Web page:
Formulating pressure-sensitive adhesives (PSAs) presents a number of complex challenges. The adhesive must flow and set without activation from anything more than the pressure of a hand, remain permanently tacky, and exhibit a strong bond—often to a variety of substrates, such as wood, glass, or metal—for as long as the application requires or until the end user decides to remove it. Once removed, the PSA must exhibit the necessary cohesive strength that it can be easily removed without leaving adhesive residue behind.
Crosslinkers are a critical part of the two-component package used to create acrylic, water-based PSAs (the first part being the monomer, to be discussed later). The wide span of tapes, labels, protective films and more that use this technology rely on an effective crosslinker to achieve many of their key performance properties, including cohesion, shear strength, chemical resistance, performance at high or low temperatures, and peel adhesion. Essentially, it is the crosslinker’s function to ensure the ultimate performance success of the adhesive; without it, the PSA would fail to meet the criteria required to satisfy its intended purpose.
Polyfunctional aziridine is a common choice as a crosslinker in many waterborne PSAs due to its efficacy and economy. However, polyfunctional aziridine has recently come under fire in both the U.S. and EU markets due to its status as a potential mutagen. Its reduced efficacy over relatively short dwell times in water is a result of decomposition due to hydrolysis; the net effect can lead to variation in adhesive properties, as well as leading to problems with manufacturing efficiency. These challenges have added to the concerns that a PSA formulator must consider and led to a growing need for a crosslinker option that is less hazardous to human health, more stable over time and can also offer the same or greater hardness and shear adhesion for adhesive formulations. One alternative* is a new tetra-glycidyl m-xylene diamine, a tetra-functional epoxy reactive modifier, that has been shown to be an effective replacement for polyfunctional aziridine crosslinkers.
Before crosslinking comes into consideration, formulators must first select the correct monomer. Monomers, which are used to produce polymeric substances, must be carefully chosen in order to control the ultimate physical properties of PSAs. Hydroxyl and acid functional monomers help to make the polymers hydrophilic, thereby increasing water solubility, and also function to help increase adhesion. Monomers containing longer alkyl chains help to decrease the glass-transition temperature (Tg) of the polymer, thereby increasing the tack and peel adhesion and decreasing shear adhesion of the adhesive.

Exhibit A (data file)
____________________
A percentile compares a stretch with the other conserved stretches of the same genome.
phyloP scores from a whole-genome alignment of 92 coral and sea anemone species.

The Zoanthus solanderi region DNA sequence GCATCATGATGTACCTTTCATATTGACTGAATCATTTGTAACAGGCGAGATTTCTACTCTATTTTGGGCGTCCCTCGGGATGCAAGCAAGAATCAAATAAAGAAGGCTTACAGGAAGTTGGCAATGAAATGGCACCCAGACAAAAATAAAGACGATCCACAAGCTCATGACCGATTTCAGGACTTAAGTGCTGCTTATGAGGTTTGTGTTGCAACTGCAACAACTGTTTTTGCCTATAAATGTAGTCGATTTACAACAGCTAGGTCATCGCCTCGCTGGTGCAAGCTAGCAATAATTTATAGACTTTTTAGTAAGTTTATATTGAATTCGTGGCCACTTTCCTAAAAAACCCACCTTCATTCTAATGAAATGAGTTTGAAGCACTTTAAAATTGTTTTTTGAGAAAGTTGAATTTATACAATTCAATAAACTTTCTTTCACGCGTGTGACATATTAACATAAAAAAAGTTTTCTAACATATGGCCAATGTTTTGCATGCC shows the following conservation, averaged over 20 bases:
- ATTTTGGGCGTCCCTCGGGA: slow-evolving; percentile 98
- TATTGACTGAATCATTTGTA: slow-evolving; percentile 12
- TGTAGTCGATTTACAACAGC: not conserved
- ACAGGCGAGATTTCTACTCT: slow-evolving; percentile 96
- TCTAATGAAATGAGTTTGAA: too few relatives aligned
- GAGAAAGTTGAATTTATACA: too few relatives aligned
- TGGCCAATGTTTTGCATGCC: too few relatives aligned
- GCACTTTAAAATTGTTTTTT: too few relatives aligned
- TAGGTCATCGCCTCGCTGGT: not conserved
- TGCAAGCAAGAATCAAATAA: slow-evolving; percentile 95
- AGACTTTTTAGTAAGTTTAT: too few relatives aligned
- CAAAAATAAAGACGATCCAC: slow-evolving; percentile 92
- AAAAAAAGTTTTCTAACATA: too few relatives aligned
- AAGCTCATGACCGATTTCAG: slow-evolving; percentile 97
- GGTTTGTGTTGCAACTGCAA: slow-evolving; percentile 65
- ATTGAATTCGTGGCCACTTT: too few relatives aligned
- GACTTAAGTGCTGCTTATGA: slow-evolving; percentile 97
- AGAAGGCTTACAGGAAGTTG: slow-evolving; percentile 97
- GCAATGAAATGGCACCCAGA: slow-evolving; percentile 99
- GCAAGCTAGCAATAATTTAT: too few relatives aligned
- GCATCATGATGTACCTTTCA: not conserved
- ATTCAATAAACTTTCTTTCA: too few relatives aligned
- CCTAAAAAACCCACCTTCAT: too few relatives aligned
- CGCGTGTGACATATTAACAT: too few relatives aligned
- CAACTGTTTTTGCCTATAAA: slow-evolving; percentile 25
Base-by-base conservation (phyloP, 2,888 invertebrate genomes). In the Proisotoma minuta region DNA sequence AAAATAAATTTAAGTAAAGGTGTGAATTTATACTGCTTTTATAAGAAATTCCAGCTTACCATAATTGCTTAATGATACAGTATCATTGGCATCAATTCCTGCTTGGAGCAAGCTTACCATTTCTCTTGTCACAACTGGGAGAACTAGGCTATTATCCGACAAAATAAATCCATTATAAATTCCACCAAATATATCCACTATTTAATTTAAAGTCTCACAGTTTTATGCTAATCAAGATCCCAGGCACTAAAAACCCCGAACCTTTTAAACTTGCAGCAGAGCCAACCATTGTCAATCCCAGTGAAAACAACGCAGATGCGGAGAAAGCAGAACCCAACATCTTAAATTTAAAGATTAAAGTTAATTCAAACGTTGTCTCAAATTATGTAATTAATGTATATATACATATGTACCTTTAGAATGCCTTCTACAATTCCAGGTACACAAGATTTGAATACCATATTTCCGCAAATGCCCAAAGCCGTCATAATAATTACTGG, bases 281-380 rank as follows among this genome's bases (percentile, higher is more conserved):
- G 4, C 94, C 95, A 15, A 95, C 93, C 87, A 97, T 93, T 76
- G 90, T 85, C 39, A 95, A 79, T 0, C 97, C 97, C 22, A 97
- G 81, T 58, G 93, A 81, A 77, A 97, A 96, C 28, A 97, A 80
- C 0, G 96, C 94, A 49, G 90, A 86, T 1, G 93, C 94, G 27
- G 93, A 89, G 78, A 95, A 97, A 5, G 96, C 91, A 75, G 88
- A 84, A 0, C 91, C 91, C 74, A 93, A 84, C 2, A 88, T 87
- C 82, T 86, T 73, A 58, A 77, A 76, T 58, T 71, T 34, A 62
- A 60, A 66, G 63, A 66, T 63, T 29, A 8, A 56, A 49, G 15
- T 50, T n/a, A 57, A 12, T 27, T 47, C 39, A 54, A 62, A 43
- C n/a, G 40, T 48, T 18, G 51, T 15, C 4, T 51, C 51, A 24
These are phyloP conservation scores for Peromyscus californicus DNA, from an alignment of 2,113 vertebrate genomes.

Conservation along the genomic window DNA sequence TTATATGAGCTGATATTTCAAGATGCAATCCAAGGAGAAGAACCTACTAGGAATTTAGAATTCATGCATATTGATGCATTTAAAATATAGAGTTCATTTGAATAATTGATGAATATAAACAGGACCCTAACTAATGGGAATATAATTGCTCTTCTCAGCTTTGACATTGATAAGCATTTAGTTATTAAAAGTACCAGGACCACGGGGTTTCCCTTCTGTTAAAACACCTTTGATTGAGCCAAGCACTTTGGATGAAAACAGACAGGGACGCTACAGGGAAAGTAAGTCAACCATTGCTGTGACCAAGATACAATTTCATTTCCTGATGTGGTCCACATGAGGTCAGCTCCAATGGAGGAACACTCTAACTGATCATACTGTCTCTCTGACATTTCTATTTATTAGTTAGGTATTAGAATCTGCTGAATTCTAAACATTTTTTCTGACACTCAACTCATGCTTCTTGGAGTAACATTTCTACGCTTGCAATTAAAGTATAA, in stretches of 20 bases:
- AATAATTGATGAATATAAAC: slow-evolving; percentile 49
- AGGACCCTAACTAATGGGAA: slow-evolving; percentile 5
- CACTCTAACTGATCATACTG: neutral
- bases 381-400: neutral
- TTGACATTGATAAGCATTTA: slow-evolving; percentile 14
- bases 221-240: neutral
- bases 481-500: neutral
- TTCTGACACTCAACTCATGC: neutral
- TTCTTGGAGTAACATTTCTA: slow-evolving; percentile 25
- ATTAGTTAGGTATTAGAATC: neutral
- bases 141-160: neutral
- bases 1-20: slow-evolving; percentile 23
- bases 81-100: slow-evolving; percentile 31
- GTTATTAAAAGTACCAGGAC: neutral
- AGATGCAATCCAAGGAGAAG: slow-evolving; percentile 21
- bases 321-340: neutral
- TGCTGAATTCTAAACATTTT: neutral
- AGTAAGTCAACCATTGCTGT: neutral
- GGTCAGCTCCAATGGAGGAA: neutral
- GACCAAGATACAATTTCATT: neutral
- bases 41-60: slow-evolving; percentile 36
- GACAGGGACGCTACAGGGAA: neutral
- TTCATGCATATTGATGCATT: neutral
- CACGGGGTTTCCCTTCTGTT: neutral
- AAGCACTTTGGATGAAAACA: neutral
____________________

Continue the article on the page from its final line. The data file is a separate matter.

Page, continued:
Some of the more common monomers used in making acrylic polymers for PSAs are shown in Figure 1, along with their typical use levels and Tg values. Molecular weight is of prime importance, as it will have an impact on cohesive strength, peel adhesion and tack, as shown in Figure 2. It should be noted that HMW polymers are also typically more difficult to process.
Monomers also have another important function in a PSA formulation: providing sites for crosslinking to occur. The functionalized acrylic resins in many PSAs require the use of a crosslinker in order to control tack and adhesion. The crosslinker also performs the essential function of preventing cold flow, as the polymers used in these adhesives normally operate at temperatures above their glass transitions and would otherwise tend to cold flow at relatively low temperatures.
Typically, the crosslinker is added to the PSA just prior to coating the substrates, and then heat is applied to drive off water during processing of the coated films to help activate the interparticle crosslinking reaction. The result of the reaction—during which links are formed between polymer chains within neighboring particles—is increased molecular weight of the polymer, as well as improved cohesion, higher shear strength, lower peel adhesion, less tack, higher temperature performance and improved chemical resistance.
While polyfunctional aziridine is a widely used crosslinker for acrylic PSA applications, it has recently been associated with a number of health, safety and environmental (HS&E) challenges that have created some barriers for its use. In addition to being classified as corrosive/irritating to the eyes and skin and being linked to the development of occupational asthma (ACD), it is suspected of causing genetic defects, labeled as a GHS category 2 germ cell mutagen.
The new diamine is a tetrafunctional epoxy modifier based on meta-xylenediaminea nitrogen-containing, highly reactive resin with a very low viscosity that is being increasingly used as a safer, non-mutagenic, drop-in formulation replacement for polyfunctional aziridine. As well as being a non-mutagen, an additional benefit is its ability to remain effective in a formulation over time. In contrast, polyfunctional aziridine decomposes over a matter of days, causing the need for the formulator to check the spend of the leftover crosslinker and re-dose the system by adding more crosslinker to account for the difference.
Testing and Results
Two crucial performance criteria to determine the success of a waterborne PSA were selected in order to evaluate the efficacy of the diamine epoxy reactive modifier relative to a common polyfunctional aziridine crosslinker: peel adhesion and shear adhesion (cohesive strength).